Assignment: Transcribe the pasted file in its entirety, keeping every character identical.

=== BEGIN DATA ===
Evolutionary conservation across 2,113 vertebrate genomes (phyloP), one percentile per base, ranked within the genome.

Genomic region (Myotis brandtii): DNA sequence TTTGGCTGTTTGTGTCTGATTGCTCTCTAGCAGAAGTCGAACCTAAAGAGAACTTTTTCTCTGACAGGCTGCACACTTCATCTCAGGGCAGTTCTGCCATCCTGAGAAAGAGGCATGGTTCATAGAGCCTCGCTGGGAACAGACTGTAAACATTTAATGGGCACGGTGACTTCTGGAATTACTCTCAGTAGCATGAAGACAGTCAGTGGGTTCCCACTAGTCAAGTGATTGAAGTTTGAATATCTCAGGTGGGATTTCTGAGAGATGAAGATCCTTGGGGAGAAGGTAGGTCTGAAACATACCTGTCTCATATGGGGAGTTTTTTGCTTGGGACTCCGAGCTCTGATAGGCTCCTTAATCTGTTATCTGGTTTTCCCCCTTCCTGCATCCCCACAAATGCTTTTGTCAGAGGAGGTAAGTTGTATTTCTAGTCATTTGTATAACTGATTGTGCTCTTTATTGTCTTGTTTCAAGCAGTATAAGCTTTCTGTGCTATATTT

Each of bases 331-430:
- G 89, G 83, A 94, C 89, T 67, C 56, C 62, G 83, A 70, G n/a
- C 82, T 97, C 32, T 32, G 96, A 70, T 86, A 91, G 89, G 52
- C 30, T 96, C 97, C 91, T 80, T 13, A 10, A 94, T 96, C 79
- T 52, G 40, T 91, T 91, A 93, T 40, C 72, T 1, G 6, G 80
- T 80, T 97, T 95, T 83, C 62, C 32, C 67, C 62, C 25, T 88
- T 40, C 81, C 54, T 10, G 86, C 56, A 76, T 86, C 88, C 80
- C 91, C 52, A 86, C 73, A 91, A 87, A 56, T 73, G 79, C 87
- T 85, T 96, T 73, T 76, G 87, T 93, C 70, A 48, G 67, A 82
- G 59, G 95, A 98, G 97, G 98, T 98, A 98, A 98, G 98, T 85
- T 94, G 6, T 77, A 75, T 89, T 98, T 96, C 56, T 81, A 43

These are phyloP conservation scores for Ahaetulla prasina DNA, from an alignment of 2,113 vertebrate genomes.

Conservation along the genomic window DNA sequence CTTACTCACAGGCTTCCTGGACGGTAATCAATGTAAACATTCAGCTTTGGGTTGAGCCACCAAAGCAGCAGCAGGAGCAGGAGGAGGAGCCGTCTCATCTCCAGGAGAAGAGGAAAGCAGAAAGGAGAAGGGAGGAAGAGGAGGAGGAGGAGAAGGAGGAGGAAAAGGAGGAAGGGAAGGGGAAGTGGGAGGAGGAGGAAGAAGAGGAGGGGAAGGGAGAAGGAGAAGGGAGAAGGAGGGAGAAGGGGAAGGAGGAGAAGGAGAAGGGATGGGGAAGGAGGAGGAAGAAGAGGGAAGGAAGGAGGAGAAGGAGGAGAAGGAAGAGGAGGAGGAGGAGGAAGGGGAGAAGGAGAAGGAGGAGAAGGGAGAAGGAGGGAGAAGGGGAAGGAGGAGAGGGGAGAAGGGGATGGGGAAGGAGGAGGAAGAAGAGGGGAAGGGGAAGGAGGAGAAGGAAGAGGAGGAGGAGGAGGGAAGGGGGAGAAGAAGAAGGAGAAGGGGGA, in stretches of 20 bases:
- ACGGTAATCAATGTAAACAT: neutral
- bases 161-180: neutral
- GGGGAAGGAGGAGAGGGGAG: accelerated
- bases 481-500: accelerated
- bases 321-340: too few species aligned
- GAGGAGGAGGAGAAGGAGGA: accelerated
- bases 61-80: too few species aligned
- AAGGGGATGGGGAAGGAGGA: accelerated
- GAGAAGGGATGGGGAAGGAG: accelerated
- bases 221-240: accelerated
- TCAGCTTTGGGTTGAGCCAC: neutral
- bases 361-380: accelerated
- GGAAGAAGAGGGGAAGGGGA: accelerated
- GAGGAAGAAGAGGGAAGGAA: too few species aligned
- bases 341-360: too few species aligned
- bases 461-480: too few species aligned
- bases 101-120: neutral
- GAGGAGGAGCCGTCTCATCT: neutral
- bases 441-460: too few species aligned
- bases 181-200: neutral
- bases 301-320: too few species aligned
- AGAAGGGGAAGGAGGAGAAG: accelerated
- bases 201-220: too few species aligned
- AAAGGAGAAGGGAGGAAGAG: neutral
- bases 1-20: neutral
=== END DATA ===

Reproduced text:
Evolutionary conservation across 2,113 vertebrate genomes (phyloP), one percentile per base, ranked within the genome.

Genomic region (Myotis brandtii): DNA sequence TTTGGCTGTTTGTGTCTGATTGCTCTCTAGCAGAAGTCGAACCTAAAGAGAACTTTTTCTCTGACAGGCTGCACACTTCATCTCAGGGCAGTTCTGCCATCCTGAGAAAGAGGCATGGTTCATAGAGCCTCGCTGGGAACAGACTGTAAACATTTAATGGGCACGGTGACTTCTGGAATTACTCTCAGTAGCATGAAGACAGTCAGTGGGTTCCCACTAGTCAAGTGATTGAAGTTTGAATATCTCAGGTGGGATTTCTGAGAGATGAAGATCCTTGGGGAGAAGGTAGGTCTGAAACATACCTGTCTCATATGGGGAGTTTTTTGCTTGGGACTCCGAGCTCTGATAGGCTCCTTAATCTGTTATCTGGTTTTCCCCCTTCCTGCATCCCCACAAATGCTTTTGTCAGAGGAGGTAAGTTGTATTTCTAGTCATTTGTATAACTGATTGTGCTCTTTATTGTCTTGTTTCAAGCAGTATAAGCTTTCTGTGCTATATTT

Each of bases 331-430:
- G 89, G 83, A 94, C 89, T 67, C 56, C 62, G 83, A 70, G n/a
- C 82, T 97, C 32, T 32, G 96, A 70, T 86, A 91, G 89, G 52
- C 30, T 96, C 97, C 91, T 80, T 13, A 10, A 94, T 96, C 79
- T 52, G 40, T 91, T 91, A 93, T 40, C 72, T 1, G 6, G 80
- T 80, T 97, T 95, T 83, C 62, C 32, C 67, C 62, C 25, T 88
- T 40, C 81, C 54, T 10, G 86, C 56, A 76, T 86, C 88, C 80
- C 91, C 52, A 86, C 73, A 91, A 87, A 56, T 73, G 79, C 87
- T 85, T 96, T 73, T 76, G 87, T 93, C 70, A 48, G 67, A 82
- G 59, G 95, A 98, G 97, G 98, T 98, A 98, A 98, G 98, T 85
- T 94, G 6, T 77, A 75, T 89, T 98, T 96, C 56, T 81, A 43

These are phyloP conservation scores for Ahaetulla prasina DNA, from an alignment of 2,113 vertebrate genomes.

Conservation along the genomic window DNA sequence CTTACTCACAGGCTTCCTGGACGGTAATCAATGTAAACATTCAGCTTTGGGTTGAGCCACCAAAGCAGCAGCAGGAGCAGGAGGAGGAGCCGTCTCATCTCCAGGAGAAGAGGAAAGCAGAAAGGAGAAGGGAGGAAGAGGAGGAGGAGGAGAAGGAGGAGGAAAAGGAGGAAGGGAAGGGGAAGTGGGAGGAGGAGGAAGAAGAGGAGGGGAAGGGAGAAGGAGAAGGGAGAAGGAGGGAGAAGGGGAAGGAGGAGAAGGAGAAGGGATGGGGAAGGAGGAGGAAGAAGAGGGAAGGAAGGAGGAGAAGGAGGAGAAGGAAGAGGAGGAGGAGGAGGAAGGGGAGAAGGAGAAGGAGGAGAAGGGAGAAGGAGGGAGAAGGGGAAGGAGGAGAGGGGAGAAGGGGATGGGGAAGGAGGAGGAAGAAGAGGGGAAGGGGAAGGAGGAGAAGGAAGAGGAGGAGGAGGAGGGAAGGGGGAGAAGAAGAAGGAGAAGGGGGA, in stretches of 20 bases:
- ACGGTAATCAATGTAAACAT: neutral
- bases 161-180: neutral
- GGGGAAGGAGGAGAGGGGAG: accelerated
- bases 481-500: accelerated
- bases 321-340: too few species aligned
- GAGGAGGAGGAGAAGGAGGA: accelerated
- bases 61-80: too few species aligned
- AAGGGGATGGGGAAGGAGGA: accelerated
- GAGAAGGGATGGGGAAGGAG: accelerated
- bases 221-240: accelerated
- TCAGCTTTGGGTTGAGCCAC: neutral
- bases 361-380: accelerated
- GGAAGAAGAGGGGAAGGGGA: accelerated
- GAGGAAGAAGAGGGAAGGAA: too few species aligned
- bases 341-360: too few species aligned
- bases 461-480: too few species aligned
- bases 101-120: neutral
- GAGGAGGAGCCGTCTCATCT: neutral
- bases 441-460: too few species aligned
- bases 181-200: neutral
- bases 301-320: too few species aligned
- AGAAGGGGAAGGAGGAGAAG: accelerated
- bases 201-220: too few species aligned
- AAAGGAGAAGGGAGGAAGAG: neutral
- bases 1-20: neutral